In an ordinary contest, Nobilis with a lower Rank in conflicting attributes will lose to higher-Ranked Nobilis, tie with equal Nobilis, and triumph over lower-Ranked Nobilis. This changes, however, with the use of Miracle Points. Miracle Points are temporary units of mystical power the Nobilis has that can fuel his attributes above and beyond what s/he can normally accomplish. Each point temporarily boosts the attribute beyond normal, all the way up to 9, at which miracles are possible. Some of these Miracle points may be used for Penetration, to punch through and negate another Nobilis' Auctoritas. (Without the right amount of Penetration, most miracles and attacks simply don't work against the targeted Power.)
Other attributes, beyond the basic four, give the Power Gifts or Handicaps, which are just what they sound like. The good news is, the only time characters can refresh their Miracle Points in game is when their Handicaps actually hinder them dramatically. No more min-maxing for points here! Theme is given importance above everything else.
Since you're only given 5 Miracle Points per attribute, more if you spent points during creation, choosing when or when not to use your MPs becomes a crucial bit of strategy, especially since if one of your attributes has no more MPs, you have to wait until your Handicaps come into play, or you have to switch MPs from another attribute, at a 3:1 cost ratio. Ouch!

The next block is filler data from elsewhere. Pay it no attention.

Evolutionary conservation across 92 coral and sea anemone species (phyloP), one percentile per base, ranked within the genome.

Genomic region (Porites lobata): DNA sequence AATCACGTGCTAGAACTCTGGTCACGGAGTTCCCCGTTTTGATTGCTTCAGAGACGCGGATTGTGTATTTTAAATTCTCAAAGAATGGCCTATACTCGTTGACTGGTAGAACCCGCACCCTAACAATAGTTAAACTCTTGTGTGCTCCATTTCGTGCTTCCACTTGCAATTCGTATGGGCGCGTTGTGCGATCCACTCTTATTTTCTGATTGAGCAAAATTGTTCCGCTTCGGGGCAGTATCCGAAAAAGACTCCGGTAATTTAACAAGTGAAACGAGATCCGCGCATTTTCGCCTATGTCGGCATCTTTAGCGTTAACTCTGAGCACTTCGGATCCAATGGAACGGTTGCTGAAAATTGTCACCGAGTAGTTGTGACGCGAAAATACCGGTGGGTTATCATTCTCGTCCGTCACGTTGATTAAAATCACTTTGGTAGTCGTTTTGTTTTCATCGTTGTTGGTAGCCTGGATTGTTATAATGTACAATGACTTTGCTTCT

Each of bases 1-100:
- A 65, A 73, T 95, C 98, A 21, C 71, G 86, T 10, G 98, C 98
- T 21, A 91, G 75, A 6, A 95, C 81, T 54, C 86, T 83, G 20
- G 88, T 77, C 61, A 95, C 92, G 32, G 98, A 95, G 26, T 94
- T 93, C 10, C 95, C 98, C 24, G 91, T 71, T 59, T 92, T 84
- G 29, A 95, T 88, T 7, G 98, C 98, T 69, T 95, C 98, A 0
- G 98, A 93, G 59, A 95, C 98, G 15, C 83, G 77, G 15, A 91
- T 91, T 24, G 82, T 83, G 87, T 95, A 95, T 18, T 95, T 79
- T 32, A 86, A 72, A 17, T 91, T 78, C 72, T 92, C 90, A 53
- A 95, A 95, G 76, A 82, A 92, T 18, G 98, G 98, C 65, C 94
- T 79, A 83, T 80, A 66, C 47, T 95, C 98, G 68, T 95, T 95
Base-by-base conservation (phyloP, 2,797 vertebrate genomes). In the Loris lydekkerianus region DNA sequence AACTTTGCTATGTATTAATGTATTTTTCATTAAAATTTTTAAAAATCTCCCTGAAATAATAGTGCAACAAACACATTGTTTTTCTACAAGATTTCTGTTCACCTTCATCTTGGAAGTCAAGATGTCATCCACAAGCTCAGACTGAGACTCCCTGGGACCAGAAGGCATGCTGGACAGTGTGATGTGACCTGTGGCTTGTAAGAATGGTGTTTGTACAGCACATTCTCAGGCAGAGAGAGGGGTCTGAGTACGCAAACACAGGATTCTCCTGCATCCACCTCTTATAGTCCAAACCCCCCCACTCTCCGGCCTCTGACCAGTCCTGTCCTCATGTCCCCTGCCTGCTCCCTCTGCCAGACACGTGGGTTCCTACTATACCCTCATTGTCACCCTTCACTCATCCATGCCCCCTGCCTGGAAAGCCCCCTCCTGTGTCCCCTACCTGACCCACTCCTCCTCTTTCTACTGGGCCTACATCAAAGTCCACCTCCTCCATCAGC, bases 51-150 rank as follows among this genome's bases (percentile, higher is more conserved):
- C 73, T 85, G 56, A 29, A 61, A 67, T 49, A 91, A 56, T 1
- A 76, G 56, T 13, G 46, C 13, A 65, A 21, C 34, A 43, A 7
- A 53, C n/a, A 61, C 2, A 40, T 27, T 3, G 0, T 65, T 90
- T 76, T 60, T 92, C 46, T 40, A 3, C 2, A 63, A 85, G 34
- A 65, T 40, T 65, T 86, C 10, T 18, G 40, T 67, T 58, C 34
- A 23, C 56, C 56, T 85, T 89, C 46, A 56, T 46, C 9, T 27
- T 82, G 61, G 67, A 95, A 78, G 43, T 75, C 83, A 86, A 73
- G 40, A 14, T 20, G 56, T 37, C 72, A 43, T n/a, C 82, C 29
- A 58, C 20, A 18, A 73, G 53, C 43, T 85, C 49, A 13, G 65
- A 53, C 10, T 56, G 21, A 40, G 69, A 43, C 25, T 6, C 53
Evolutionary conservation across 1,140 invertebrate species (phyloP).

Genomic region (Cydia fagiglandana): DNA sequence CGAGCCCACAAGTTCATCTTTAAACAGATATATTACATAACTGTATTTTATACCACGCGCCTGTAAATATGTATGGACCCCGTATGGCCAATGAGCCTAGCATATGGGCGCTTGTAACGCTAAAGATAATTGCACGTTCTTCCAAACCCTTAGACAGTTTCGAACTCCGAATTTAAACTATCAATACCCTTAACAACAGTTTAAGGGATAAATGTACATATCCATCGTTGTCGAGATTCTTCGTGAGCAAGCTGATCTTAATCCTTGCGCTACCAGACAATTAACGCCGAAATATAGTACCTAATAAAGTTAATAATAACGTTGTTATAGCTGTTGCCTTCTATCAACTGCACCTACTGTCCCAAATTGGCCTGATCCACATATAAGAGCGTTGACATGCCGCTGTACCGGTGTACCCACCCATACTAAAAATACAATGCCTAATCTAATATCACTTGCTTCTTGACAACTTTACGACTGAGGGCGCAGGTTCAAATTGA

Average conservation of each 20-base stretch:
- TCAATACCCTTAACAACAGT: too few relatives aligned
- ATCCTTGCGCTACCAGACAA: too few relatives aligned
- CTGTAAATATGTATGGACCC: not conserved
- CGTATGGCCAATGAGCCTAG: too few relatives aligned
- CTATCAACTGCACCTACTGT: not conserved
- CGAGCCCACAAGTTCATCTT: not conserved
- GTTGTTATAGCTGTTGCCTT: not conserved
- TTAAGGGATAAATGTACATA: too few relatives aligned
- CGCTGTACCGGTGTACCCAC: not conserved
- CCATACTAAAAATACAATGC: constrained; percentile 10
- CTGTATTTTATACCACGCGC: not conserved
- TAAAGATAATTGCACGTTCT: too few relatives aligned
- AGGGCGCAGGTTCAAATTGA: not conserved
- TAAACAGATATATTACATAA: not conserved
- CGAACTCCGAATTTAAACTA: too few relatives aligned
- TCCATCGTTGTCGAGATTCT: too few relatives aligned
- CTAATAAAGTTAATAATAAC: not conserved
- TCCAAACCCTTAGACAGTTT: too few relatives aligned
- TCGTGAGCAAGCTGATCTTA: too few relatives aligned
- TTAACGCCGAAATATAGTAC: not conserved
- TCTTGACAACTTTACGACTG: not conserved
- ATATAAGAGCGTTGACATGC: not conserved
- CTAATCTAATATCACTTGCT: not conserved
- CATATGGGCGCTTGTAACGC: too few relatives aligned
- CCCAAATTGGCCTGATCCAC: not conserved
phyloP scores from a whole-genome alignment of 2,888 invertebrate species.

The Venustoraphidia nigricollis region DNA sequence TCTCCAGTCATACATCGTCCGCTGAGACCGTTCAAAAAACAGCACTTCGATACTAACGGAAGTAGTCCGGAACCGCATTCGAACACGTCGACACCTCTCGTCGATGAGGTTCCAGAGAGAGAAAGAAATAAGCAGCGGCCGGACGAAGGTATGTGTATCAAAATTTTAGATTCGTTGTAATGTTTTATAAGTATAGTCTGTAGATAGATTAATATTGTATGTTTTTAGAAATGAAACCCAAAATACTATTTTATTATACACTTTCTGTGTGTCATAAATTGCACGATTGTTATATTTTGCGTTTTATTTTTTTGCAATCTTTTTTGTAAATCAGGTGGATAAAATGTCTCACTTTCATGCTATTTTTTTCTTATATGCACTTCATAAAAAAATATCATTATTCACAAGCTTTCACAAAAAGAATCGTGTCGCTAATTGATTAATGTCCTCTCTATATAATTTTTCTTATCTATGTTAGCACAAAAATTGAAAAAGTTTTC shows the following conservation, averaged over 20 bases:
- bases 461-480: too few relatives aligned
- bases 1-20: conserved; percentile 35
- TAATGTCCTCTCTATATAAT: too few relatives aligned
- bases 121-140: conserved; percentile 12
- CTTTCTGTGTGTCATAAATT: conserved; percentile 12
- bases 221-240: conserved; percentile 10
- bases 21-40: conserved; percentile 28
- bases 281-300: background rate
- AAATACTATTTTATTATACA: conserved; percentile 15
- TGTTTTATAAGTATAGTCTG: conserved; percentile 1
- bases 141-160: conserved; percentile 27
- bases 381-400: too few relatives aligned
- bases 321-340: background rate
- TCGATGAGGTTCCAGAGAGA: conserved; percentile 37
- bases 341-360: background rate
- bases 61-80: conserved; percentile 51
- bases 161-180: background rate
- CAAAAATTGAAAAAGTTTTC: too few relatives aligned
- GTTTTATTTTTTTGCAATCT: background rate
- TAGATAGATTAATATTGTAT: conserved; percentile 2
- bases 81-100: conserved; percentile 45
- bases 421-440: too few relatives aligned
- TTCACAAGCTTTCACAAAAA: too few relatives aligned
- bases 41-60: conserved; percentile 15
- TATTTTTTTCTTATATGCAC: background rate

And that's just the mechanics.
Hoo boy. Here's where it gets deep. The universe is animistic; everything seen in Prosaic Reality (aka Ash, the ordinary world)is governed and represented by a spirit in Mythic Reality (aka Chrysanthemum, the symbolic world). You, as a Nobilis, are in effect the representative of a group of these somethings, under one label. You have to defend your Estate from Excrucians as well as from being run roughshod from rival Powers.